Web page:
Desensitisation of the Pituitary Vasopressin Receptor: Development and Use of a Stably-Transfected Model Cell System to Assess the Role of G Protein-Coupled Receptor Kinases (2011)
Type of ContentTheses / Dissertations
Thesis DisciplineCellular and Molecular Biology
Degree NameMaster of Science
PublisherUniversity of Canterbury. School of Biological Sciences
AuthorsCummings, Siobhan Anneshow all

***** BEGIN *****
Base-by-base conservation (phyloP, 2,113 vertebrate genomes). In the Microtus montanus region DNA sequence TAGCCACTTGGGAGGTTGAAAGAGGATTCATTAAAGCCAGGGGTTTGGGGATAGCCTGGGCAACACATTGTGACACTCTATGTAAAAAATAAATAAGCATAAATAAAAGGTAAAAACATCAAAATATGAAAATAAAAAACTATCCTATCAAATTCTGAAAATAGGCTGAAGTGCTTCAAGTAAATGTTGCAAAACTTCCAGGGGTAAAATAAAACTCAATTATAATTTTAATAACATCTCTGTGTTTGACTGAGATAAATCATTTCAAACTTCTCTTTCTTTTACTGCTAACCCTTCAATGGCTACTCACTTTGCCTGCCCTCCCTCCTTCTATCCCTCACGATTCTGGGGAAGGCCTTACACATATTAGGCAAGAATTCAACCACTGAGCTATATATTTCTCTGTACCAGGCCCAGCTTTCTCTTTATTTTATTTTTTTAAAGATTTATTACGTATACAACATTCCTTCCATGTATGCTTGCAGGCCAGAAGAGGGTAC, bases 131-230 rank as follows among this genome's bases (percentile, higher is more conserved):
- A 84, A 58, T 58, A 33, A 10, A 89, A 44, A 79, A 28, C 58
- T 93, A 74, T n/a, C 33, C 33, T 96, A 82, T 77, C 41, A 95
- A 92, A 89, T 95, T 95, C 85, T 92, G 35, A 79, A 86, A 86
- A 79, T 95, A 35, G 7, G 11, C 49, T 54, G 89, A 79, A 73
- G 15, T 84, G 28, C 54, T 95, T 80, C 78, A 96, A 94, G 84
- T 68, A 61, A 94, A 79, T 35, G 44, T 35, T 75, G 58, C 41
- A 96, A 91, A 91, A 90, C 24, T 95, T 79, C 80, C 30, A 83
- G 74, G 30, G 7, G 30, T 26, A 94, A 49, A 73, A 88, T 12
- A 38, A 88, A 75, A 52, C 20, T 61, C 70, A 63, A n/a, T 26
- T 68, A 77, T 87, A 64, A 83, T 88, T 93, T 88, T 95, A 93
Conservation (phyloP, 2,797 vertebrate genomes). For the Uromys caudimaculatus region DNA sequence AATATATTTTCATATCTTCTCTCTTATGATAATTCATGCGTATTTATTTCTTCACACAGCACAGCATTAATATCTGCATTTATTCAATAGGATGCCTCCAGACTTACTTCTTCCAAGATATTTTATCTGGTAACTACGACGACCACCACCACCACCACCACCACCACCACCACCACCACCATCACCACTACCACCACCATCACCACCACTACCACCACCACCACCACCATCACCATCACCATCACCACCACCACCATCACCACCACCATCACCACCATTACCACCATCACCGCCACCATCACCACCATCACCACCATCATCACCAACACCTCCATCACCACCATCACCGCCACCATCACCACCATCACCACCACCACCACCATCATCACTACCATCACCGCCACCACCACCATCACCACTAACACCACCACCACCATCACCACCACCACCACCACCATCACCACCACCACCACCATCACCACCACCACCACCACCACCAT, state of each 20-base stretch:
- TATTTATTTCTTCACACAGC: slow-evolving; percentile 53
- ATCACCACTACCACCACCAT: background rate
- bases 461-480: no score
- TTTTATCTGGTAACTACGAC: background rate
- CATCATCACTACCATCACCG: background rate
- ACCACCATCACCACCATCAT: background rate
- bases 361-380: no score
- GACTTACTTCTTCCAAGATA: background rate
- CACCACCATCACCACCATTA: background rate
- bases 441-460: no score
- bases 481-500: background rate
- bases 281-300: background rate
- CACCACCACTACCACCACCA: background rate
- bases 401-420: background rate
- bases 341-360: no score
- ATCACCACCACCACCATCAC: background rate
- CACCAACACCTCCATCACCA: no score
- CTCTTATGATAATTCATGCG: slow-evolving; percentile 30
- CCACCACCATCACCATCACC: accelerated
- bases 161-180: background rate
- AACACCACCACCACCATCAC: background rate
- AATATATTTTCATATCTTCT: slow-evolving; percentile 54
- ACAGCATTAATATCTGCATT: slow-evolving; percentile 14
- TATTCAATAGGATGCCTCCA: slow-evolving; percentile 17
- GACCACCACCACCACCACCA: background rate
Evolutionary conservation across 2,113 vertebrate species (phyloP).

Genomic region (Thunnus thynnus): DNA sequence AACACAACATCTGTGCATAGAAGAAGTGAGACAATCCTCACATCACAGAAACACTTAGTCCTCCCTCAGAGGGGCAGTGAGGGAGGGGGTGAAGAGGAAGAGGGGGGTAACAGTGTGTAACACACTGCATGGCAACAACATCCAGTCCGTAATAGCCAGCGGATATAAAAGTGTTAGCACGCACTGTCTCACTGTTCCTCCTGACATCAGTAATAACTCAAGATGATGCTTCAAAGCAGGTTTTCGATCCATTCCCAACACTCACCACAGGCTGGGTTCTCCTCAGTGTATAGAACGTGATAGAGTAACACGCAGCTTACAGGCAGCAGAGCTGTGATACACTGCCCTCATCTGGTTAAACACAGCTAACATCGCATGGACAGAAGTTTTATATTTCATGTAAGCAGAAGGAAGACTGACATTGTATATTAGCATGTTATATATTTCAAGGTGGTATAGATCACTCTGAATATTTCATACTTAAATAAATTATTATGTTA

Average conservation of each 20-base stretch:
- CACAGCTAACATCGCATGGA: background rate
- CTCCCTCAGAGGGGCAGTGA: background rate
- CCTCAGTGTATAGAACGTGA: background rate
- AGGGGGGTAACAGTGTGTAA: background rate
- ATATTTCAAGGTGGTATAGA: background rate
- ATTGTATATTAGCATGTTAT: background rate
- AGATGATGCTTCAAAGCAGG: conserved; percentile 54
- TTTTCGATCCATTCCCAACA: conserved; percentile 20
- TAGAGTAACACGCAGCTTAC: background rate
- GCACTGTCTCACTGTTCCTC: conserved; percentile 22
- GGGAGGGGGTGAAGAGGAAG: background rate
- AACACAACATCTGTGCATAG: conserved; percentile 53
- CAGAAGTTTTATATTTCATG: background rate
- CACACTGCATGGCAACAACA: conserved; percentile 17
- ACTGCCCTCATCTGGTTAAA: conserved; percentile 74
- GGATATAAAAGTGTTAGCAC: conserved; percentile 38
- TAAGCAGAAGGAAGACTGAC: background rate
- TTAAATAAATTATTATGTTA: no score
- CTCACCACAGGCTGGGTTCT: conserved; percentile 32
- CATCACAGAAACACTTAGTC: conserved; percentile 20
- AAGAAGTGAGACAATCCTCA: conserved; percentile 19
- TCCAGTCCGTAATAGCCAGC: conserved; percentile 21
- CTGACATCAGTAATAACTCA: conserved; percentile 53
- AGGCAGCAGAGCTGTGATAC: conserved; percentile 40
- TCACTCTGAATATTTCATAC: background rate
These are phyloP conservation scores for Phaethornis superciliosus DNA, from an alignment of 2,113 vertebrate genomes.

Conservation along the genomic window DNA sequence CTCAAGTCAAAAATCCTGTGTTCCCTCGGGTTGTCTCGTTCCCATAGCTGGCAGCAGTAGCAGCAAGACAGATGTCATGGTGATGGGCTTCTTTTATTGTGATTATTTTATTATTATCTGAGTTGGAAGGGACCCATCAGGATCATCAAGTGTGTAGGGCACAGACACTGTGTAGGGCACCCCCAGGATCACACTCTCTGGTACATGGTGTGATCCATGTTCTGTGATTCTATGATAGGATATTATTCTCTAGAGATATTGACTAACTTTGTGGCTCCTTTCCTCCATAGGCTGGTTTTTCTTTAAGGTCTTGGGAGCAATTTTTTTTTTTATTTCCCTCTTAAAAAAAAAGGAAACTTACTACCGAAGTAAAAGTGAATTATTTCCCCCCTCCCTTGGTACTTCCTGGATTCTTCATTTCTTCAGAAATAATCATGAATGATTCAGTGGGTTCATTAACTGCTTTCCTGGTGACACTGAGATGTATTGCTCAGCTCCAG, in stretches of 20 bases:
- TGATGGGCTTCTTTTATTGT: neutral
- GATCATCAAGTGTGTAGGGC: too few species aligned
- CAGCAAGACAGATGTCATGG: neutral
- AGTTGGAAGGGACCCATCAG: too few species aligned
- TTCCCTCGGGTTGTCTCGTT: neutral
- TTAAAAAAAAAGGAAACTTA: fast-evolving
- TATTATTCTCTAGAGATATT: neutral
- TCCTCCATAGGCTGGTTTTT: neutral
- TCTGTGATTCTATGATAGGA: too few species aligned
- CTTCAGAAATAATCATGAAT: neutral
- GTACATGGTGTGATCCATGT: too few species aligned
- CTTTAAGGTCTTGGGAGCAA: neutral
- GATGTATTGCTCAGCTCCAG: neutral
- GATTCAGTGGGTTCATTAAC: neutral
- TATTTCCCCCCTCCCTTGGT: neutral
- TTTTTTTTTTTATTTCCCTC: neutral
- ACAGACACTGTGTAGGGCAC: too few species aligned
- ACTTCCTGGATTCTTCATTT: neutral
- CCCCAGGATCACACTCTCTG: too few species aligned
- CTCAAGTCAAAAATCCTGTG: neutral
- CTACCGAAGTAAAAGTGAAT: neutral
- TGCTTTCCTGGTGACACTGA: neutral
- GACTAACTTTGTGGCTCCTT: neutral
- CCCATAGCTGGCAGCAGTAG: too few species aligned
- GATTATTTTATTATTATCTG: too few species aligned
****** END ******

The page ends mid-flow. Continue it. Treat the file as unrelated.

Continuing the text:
Stress impacts upon all organisms and a robust stress response is required for adaptive interactions of the organism with the environment. In most higher organisms, an individual’s response to stress is mediated by the hypothalamic pituitary adrenal (HPA) axis. Inappropriate regulation of this axis can cause debilitating mental health disorders including depression and anxiety. These disorders can affect an individual’s ability to interact and respond appropriately as different situations arise. An important component of this axis is the vasopressin V1b receptor (V1bR), which mediates adrenocorticotropin (ACTH) secretion from the anterior pituitary in response to stimulation by arginine vasopressin (AVP). AVP also potentiates the ACTH secretion mediated by corticotropin-releasing hormone type 1 receptor (CRH-R1) in response to corticotropin- releasing hormone (CRH) stimulation. Both the V1bR and CRH-R1 are G protein coupled receptors (GPCRs). A common feature of GPCR signalling is desensitisation of the response following prolonged or repeated exposure to an agonist. Phosphorylation of the receptor is one of the mechanisms of desensitisation. This directly, or indirectly, results in rapid and reversible uncoupling of the receptor from its heterotrimeric guanine nucleotide binding protein (G-protein). Previous research has shown that G protein coupled receptor kinases (GRKs) are key phosphorylators involved in the molecular mechanism of GPCR desensitisation. One of the mains goals of the research carried out in the Mason laboratory is to examine the molecular mechanisms of V1bR desensitisation. The current short term aim is to examine the potential role for GRKs in this mechanism. It is difficult to study a single receptor type and the molecular mechanisms involved in its regulation in a system larger than a cell based assay. As the proposed method of assessing the involvement of GRKs in desensitisation of the V1bR is to use RNA interference (RNAi) to knock down the expression of the GRKs, primary cell cultures of pituitary corticotrophs are an inappropriate choice. This is due to a number of factors, including the difficulty involved in transfecting primary cells, and the difficulty involved in interpreting the results from primary cell culture experiments as these cultures are composed heterogenous population of cells. Therefore, the main aim of this research was to develop a model cell system from an immortalised cell line, stably-transfected with the V1bR, in which the involvement of GRKs in the molecular mechanism of V1bR desensitisation could be studied. Development of stably-transfected cell lines requires substantial preliminary work and planning in order to produce a successful outcome. Once developed, characterisation of the clonal cell lines is required. The preliminary work involved determining the cell proliferation rate of the parental cell line, plasmid sub-cloning and production of a large quantity of plasmid DNA, optimisation of the antibiotic selection conditions, and optimisation of the transfection protocol, as well as modification of the inositol phosphate (IP) assay protocol. The V1bR activates the phospholipase Cβ (PLCβ) second messenger signalling pathway in response to stimulation with AVP. This results in the production of IPs and therefore, measurement of IPs in response to AVP stimulation of cells labelled with myo-[³H]inositol can be used as an indicator of functional V1bR expression. In this research a total of nine clonal cell lines resistant to the antibiotic G418 were generated. Initial testing of these lines indicated that four probably expressed the V1bR and these were selected for characterisation in greater detail. All of these four lines showed significantly increased IP production in response to AVP stimulation (P<0.05; t-test). A significant decrease in IP production in response to AVP stimulation following an AVP pre-treatment was also seen with all four lines (P<0.05; t-test). Current evidence therefore suggests that the V1bR in these clonal cell lines signals and desensitises in the normal way. Although further characterisation of the clonal cell line is desirable, the data to date indicate that these lines should be considered to provide an appropriate model system for examining the molecular mechanisms involved in the regulation of the V1bR. It appears that there are some minor differences in signalling between the clonal cell lines and therefore this should be a consideration when deciding which line is most appropriate to use for investigating a particular question.